Since I have done a fair amount of licensing and partnership work involving some well-known celebrities (and those who are mostly celebrities in their own minds), I thought I would put together a quick do’s/don’ts list for celebrity branding.
Even if you don’t plan on becoming famous, you can apply many of these lessons to the positioning of your business.
Celebrity “Do’s” when branding
–Do keep in mind your target fan base: If you want to maximize your success, know your fans! Make sure that you are promoting products that your fans care about. Also, keep them in mind for pricing; if your fans are teen girls from the Midwest, representing luxury watches that cost 5-figures isn’t going to help you to leverage your fan base.
–Do stay true to yourself: While it may be tempting to chase every last dollar, at the end of the day, you will lose credibility if you put your name on products you don’t believe in. There are so many opportunities available if you have a fan base, so don’t be afraid to pass up that crock pot that turns into a foot spa if it is not something you would personally use and be proud to be associated with.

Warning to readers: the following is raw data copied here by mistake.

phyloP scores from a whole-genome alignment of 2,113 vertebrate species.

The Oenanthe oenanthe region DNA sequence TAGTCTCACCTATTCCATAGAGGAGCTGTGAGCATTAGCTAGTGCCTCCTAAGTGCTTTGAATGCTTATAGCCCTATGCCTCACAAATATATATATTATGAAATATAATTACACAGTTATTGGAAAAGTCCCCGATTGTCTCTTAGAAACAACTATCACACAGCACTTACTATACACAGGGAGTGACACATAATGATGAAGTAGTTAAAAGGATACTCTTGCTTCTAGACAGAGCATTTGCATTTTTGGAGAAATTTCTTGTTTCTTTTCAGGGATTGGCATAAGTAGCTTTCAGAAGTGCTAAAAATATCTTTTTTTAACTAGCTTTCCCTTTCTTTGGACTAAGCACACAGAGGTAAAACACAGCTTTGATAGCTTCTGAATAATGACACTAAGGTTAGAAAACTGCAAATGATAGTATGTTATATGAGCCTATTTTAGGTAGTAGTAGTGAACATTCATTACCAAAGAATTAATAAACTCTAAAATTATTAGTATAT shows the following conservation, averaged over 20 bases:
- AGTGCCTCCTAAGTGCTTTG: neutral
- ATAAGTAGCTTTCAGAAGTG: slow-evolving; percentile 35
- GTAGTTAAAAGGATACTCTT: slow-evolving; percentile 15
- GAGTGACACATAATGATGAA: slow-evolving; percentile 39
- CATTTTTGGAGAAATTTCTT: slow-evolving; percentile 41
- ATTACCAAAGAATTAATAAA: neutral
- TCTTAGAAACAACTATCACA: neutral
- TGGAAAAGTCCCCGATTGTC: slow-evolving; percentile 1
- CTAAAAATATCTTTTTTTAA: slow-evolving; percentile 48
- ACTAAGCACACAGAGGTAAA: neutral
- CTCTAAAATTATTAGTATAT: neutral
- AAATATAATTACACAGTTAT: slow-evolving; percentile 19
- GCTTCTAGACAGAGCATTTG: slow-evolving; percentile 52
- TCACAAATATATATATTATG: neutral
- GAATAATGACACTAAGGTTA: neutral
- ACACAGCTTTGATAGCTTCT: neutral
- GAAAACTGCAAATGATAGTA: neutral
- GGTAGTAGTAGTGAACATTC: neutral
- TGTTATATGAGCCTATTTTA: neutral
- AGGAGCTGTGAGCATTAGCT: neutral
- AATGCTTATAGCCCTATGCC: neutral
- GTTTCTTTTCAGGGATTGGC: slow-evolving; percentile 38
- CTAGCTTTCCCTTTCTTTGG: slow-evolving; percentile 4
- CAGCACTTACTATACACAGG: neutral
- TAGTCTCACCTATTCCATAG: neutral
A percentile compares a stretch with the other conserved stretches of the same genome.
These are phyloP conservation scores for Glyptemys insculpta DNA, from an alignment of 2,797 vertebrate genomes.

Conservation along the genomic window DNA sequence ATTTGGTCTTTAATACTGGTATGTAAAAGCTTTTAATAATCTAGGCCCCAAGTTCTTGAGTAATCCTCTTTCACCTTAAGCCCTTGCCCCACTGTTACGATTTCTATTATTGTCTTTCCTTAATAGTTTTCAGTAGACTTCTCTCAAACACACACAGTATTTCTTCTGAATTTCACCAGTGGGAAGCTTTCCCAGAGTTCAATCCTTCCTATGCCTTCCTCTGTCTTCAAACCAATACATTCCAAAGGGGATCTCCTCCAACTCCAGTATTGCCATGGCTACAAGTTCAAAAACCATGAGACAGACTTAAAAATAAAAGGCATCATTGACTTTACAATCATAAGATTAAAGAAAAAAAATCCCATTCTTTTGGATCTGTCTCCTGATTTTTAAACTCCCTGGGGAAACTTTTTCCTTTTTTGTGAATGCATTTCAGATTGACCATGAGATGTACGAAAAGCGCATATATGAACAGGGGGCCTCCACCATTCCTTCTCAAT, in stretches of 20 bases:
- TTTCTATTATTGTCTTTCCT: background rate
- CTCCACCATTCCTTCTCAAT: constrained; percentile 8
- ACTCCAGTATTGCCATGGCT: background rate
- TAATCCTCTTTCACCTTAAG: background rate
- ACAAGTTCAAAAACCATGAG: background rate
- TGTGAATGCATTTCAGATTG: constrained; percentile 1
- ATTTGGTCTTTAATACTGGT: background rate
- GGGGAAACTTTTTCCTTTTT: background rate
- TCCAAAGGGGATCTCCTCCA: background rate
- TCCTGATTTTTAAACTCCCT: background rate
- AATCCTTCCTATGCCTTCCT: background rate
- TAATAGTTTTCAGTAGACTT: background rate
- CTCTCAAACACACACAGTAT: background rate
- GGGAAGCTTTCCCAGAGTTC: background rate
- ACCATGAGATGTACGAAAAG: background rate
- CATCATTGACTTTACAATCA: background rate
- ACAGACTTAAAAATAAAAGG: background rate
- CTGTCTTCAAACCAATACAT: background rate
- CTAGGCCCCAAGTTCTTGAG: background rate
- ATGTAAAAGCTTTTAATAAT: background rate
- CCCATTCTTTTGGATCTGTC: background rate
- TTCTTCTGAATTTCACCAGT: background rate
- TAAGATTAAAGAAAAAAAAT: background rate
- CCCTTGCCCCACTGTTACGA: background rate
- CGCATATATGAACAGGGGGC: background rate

–Do strike while the iron is hot: Not everyone’s star will shine forever, so while you should be selective based on your interests and beliefs, don’t be afraid to have multiple efforts going at once (as long as your contracts will allow that, of course).
Celebrity “Don’ts” when branding
–Don’t try to be something that you are not: Make the product relevant to your brand. Paris Hilton fashion makes a lot of sense. Paris Hilton SAT prep courses do not.
–Don’t screw it up: If you are going to get paid for your brand, treat it with respect. When you get paid as an endorser or license your name and likeness, you are now not just a person, you are an entity. Make sure that hard partying/drugs/hookers/etc. don’t come into the equation and tarnish your brand. Unless, of course, that is the brand image you are projecting and/or the types of products you are endorsing.
As celebrities continue to morph into business entities, take cues from them on what works and what doesn’t to apply to your business.